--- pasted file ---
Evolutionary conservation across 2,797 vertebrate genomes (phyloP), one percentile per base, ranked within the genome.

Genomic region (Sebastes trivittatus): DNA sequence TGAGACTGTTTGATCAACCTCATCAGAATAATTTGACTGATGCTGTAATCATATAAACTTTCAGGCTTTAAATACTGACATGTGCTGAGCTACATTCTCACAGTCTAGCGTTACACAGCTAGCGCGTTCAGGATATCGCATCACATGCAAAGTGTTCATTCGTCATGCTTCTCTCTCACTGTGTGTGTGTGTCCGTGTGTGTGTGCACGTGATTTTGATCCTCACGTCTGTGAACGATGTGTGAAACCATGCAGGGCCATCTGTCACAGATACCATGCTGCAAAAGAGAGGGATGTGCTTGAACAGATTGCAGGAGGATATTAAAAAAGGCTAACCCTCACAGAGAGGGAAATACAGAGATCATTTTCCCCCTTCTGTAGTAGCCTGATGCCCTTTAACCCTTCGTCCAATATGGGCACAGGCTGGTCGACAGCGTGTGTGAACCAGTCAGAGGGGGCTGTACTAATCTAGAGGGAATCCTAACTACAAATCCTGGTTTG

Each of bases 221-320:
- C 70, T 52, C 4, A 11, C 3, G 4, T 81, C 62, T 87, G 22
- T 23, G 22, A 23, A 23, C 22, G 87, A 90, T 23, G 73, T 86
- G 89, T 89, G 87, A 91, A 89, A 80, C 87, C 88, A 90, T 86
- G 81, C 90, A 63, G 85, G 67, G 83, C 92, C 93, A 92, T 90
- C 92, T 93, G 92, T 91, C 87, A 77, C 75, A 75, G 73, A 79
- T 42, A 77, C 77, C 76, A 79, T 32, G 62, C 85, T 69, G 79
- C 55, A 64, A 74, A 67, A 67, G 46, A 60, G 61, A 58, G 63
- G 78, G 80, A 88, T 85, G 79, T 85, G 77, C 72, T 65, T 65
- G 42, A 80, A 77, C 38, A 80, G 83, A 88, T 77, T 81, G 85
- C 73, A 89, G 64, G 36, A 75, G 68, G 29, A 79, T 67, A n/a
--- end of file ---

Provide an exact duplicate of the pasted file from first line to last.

Evolutionary conservation across 2,797 vertebrate genomes (phyloP), one percentile per base, ranked within the genome.

Genomic region (Sebastes trivittatus): DNA sequence TGAGACTGTTTGATCAACCTCATCAGAATAATTTGACTGATGCTGTAATCATATAAACTTTCAGGCTTTAAATACTGACATGTGCTGAGCTACATTCTCACAGTCTAGCGTTACACAGCTAGCGCGTTCAGGATATCGCATCACATGCAAAGTGTTCATTCGTCATGCTTCTCTCTCACTGTGTGTGTGTGTCCGTGTGTGTGTGCACGTGATTTTGATCCTCACGTCTGTGAACGATGTGTGAAACCATGCAGGGCCATCTGTCACAGATACCATGCTGCAAAAGAGAGGGATGTGCTTGAACAGATTGCAGGAGGATATTAAAAAAGGCTAACCCTCACAGAGAGGGAAATACAGAGATCATTTTCCCCCTTCTGTAGTAGCCTGATGCCCTTTAACCCTTCGTCCAATATGGGCACAGGCTGGTCGACAGCGTGTGTGAACCAGTCAGAGGGGGCTGTACTAATCTAGAGGGAATCCTAACTACAAATCCTGGTTTG

Each of bases 221-320:
- C 70, T 52, C 4, A 11, C 3, G 4, T 81, C 62, T 87, G 22
- T 23, G 22, A 23, A 23, C 22, G 87, A 90, T 23, G 73, T 86
- G 89, T 89, G 87, A 91, A 89, A 80, C 87, C 88, A 90, T 86
- G 81, C 90, A 63, G 85, G 67, G 83, C 92, C 93, A 92, T 90
- C 92, T 93, G 92, T 91, C 87, A 77, C 75, A 75, G 73, A 79
- T 42, A 77, C 77, C 76, A 79, T 32, G 62, C 85, T 69, G 79
- C 55, A 64, A 74, A 67, A 67, G 46, A 60, G 61, A 58, G 63
- G 78, G 80, A 88, T 85, G 79, T 85, G 77, C 72, T 65, T 65
- G 42, A 80, A 77, C 38, A 80, G 83, A 88, T 77, T 81, G 85
- C 73, A 89, G 64, G 36, A 75, G 68, G 29, A 79, T 67, A n/a